Sparrow and Finch Gardening The butterflies and bees are in danger due to urbanization

The butterflies and bees are in danger due to urbanization

It’s alarming to know that pollinators are at risk by a variety of factors, including increased farming intensity and climate change, as well as diseases and the changing use of land, like urbanization. Recent studies have indicated that urban zones may even be advantageous for certain pollinators since more pollinators have been observed in UK cities and towns in comparison to farmland that is nearby.

To discover which areas of cities and towns are more suitable for pollinators like bees, our research team conducted fieldwork in nine different kinds of terrain in four UK cities: Bristol, Reading, Leeds, and Edinburgh.

A simple win

Urban areas comprise a complicated collection of habitats and land uses. We conducted pollinator surveys in allotments (also called community gardens), churchyards, cemeteries, residential gardens, public parks, and other green areas (such as playing fields) and nature reserves. Roadsides, pavements, and artificial surfaces like industrial estates or car parks.

Ideal for pollinators. Shutterstock.

Our findings indicate that allotments are excellent areas for bees and other insects that pollinate. The establishment of more allotments will help pollinators in cities and towns. The allotments can be beneficial to our health and well-being as well as to boost the local production of food.

In the UK, the waiting list for allotments is long in a variety of locations, and urban planners and local authorities must recognize that establishing more allotment sites is a successful move that will benefit pollinators, people, and sustainable food production.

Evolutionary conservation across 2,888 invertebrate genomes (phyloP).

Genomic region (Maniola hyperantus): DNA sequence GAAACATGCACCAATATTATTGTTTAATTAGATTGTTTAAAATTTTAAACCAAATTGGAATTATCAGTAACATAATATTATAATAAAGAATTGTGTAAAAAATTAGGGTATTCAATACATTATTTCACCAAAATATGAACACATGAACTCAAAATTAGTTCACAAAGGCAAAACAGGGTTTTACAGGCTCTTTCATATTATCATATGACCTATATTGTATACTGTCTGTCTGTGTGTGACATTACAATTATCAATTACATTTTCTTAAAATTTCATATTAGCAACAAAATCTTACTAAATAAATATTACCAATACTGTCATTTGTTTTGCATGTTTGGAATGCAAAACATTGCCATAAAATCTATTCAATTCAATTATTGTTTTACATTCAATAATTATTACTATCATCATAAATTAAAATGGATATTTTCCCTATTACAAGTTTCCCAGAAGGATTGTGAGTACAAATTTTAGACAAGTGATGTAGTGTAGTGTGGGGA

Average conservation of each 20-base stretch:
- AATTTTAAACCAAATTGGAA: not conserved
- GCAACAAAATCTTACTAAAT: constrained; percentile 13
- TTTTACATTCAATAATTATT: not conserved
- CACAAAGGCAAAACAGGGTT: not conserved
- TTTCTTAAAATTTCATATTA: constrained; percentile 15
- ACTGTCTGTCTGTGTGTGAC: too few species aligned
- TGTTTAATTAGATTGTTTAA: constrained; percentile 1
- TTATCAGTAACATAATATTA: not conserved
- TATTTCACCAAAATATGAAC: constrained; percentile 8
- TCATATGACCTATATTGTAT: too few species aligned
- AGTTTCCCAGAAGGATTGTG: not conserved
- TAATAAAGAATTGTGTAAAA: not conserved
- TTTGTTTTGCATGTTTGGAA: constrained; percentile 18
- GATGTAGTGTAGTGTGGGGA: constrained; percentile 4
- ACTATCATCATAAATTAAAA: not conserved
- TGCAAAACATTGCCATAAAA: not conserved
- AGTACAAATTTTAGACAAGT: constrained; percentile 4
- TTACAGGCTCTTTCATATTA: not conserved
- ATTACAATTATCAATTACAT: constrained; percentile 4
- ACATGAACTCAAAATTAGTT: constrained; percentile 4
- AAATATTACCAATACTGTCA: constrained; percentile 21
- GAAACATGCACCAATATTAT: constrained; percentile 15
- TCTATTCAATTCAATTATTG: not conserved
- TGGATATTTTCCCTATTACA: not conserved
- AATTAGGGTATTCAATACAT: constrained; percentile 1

Here are some good tips for green thumbs

We also observed high levels of insects that pollinate gardens. Gardens for residential use comprised around a quarter and three-quarters of the overall area in all cities we examined, which means they’re a vital habitat for bees as well as other pollinators living in cities. This is why urban planners and developers must build new housing developments with gardens.

However, it’s not only the number of garden spaces that is important. It’s also the quality as well. There are a variety of things homeowners can do to ensure that their gardens are a healthy habitat for pollinators.

Instead of the traditional methods of paving, decking, and mowing lawns neatly, gardeners should be planting flowers, bushes as well and bushes suitable for pollinators. Select plants with plenty of nectar and pollen, which is available to pollinators. It would help if you aimed to maintain flowers all year round to ensure an ongoing supply of food. Our study suggests that lavender and borage are attractive to pollinators.

Many seeds and plants sold in garden centers are labeled with pollinator logos in order to assist gardeners in selecting suitable plants; however, a recently conducted study discovered the ornamental plants available may contain pesticides that are detrimental to pollinators, and gardeners must check with the retailers prior to purchasing.

The weeds are also important, and our research shows dandelions, buttercups, and brambles are vital flowers that attract pollinators. Therefore, you should create more space for pollinators by mowing less frequently so that flowers can develop and remove the weedy areas, as these areas are great nesting spots.

An urban refuge

Road verges, parks, and other natural areas constitute approximately a third of all cities, but our research discovered that they have smaller numbers of pollinators than gardens. Our findings show that increasing the number of flowers found in these areas, perhaps through mowing less frequently and, thereby, gaining a significant positive effect on pollinators (and reducing costs). There are many initiatives in the works to help the local government cut back on the amount of lawns.

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